I'm looking at installing a real LP furnace.... low profile Suburban. Then I can run the fridge on gas too. Just have to figure where to hang the LP tank on the frame.....
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Old 01-03-2007, 06:13 PM   #7
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I too think ceramic means 110V electrical...

We have a small (10" cube) electrical ceramic heater, which does wonders to keep back half of trailer warm without cycling furnace all night, but requires electrical hookup. It has its own thermostat settings, and is safe up on counter, with tipover and overheat shutoffs.

Catalytic can burn propane, though some form of venting would be required. Neither option will warm tanks and plumbing below floor, which only the furnace is equipped to do.. Have you checked to see if the duct to basement is not kinked or blocked?

In Theory, there's no difference between Theory and Practice, but in Practice, there is usually a difference...
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Old 01-03-2007, 07:24 PM   #8
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Look into the Mr Heater model ceramic propane heaters. They heat a medium size space quite well. FEMA was using these to heat the wall tents on the Gulf Coast post Katrina and they did a good job. Rated for indoor use, though I would be very skeptical of this in a tight trailer. They have hose kits that connect to bulk propane bottles or use the small single use bottles. I used an older model Coleman in Colorado one winter while hunting and in a tent - quite effective. Power was supplied via 4 D size batteries for the small fan, there is a 12v connector for use in an auto or possibly trailer - the 4 D's lasted a whole trip.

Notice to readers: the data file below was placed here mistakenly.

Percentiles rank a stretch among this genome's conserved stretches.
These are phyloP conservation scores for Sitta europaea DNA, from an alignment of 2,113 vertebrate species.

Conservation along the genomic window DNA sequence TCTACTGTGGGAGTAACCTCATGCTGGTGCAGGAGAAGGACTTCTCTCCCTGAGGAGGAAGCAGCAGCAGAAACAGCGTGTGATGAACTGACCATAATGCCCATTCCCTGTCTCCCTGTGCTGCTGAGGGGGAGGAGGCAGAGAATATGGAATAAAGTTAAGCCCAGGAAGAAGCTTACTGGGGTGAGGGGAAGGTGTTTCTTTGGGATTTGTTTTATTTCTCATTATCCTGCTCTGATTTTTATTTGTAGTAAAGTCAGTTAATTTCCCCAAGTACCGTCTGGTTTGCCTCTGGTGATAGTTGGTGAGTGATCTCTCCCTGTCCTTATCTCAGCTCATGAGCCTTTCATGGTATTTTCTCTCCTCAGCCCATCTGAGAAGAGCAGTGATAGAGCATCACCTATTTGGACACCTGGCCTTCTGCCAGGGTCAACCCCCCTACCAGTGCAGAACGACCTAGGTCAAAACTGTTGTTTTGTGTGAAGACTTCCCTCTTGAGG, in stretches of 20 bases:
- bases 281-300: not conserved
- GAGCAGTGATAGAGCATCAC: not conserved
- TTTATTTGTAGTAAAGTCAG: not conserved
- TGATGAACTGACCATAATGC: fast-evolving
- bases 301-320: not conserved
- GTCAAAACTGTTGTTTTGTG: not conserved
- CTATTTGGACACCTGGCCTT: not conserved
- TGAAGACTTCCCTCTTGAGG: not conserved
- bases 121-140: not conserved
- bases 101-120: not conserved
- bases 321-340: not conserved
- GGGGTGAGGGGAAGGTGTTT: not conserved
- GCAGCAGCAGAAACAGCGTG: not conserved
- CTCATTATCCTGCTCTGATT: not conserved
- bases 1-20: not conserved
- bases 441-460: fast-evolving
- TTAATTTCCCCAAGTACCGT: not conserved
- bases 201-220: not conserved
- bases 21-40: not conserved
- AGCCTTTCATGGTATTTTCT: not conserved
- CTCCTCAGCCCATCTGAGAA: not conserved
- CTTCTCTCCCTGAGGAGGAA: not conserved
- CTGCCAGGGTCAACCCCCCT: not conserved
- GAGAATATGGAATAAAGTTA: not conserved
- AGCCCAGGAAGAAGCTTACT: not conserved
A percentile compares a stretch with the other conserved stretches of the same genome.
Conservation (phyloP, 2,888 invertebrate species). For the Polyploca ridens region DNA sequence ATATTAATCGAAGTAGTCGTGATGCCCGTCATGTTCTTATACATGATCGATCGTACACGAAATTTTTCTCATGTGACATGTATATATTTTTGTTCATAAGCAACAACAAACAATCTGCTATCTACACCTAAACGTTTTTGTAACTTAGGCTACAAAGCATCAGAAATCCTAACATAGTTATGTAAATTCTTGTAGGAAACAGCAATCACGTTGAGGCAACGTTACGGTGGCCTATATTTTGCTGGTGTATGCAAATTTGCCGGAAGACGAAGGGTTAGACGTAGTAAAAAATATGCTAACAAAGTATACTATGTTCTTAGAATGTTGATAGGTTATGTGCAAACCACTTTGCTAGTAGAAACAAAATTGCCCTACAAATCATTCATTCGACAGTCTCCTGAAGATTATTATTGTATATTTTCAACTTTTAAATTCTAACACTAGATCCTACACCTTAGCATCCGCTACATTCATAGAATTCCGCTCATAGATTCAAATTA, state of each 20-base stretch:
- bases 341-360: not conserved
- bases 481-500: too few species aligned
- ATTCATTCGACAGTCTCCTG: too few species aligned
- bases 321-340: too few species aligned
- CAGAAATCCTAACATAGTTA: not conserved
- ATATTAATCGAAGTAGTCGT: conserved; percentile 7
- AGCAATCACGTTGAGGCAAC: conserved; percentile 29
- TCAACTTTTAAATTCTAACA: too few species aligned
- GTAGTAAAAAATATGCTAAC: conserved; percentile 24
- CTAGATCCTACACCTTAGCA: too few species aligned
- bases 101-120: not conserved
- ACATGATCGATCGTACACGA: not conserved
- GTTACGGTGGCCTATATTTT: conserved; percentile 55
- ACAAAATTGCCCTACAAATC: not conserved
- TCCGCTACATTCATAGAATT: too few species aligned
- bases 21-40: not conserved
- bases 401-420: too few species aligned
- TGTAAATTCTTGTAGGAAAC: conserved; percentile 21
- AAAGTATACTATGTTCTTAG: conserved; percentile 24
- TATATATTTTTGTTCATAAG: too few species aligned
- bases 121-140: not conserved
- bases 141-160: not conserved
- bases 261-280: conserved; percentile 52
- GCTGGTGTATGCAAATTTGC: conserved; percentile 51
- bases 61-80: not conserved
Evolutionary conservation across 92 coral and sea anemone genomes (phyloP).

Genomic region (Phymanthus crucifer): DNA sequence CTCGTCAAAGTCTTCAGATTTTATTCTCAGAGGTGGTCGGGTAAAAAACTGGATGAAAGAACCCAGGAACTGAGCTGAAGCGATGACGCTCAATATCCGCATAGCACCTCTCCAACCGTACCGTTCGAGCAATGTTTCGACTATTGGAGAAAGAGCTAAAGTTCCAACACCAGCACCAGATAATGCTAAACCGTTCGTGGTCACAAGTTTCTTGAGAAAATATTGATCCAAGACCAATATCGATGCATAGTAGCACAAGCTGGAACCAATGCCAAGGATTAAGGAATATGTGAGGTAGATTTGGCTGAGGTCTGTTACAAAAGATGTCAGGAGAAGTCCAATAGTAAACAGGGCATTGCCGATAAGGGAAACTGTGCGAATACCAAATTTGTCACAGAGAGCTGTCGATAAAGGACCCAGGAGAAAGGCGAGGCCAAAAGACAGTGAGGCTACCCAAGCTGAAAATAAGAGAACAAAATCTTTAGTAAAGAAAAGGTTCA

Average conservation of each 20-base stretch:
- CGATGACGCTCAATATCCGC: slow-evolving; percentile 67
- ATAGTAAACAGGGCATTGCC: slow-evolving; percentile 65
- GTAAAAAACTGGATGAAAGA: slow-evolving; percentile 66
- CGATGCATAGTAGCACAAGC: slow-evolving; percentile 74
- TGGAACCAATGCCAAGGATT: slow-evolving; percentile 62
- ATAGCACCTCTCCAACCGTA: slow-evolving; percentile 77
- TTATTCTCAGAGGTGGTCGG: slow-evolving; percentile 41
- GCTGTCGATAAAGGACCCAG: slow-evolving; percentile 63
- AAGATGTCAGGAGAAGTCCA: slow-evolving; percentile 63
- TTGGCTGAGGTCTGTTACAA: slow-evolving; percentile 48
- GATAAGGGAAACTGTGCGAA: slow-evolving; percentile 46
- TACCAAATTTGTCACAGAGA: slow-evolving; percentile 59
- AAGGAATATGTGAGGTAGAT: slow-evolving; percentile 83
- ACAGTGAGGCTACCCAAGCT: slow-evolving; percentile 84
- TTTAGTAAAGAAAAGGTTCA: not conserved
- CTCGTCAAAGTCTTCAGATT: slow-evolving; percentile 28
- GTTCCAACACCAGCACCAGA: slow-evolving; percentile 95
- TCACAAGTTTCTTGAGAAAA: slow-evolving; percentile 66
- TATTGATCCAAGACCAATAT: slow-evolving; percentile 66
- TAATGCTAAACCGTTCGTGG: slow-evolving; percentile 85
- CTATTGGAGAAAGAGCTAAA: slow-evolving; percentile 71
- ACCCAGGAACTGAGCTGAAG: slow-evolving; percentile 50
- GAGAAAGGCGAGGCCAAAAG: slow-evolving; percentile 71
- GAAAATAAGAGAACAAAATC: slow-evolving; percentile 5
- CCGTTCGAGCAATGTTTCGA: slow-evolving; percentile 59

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Old 01-03-2007, 08:46 PM   #9
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Here is a 12 volt ceramic heater.

It's a big power draw, and not praticle for battery use.
RoadPro 12 Volt Direct Hook Up Ceramic Heater/Fan


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Old 01-05-2007, 08:33 PM   #10
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Battery Killer

Most Ceramic heaters are 1200 to 1500 watts. At 12v that equates to 100 amps draw, killing a typical battery in under 1 hour. DIY Electric car builders use them with their 8 battery pack conversions as a defroster. As a redneck friend says, get a 'catholic' heater and leave a window cracked.
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Old 01-05-2007, 09:24 PM   #11
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For all Forum members using any kind of portable heaters, PLEASE be careful with them. I had a coworker who just lost their SOB motorhome to a fire cause by a heater left on accidentally. Got stuff near it hot enough to ignite and burned the whole motorhome in a flash.

Have a lot of other camper friends who have used these with great success.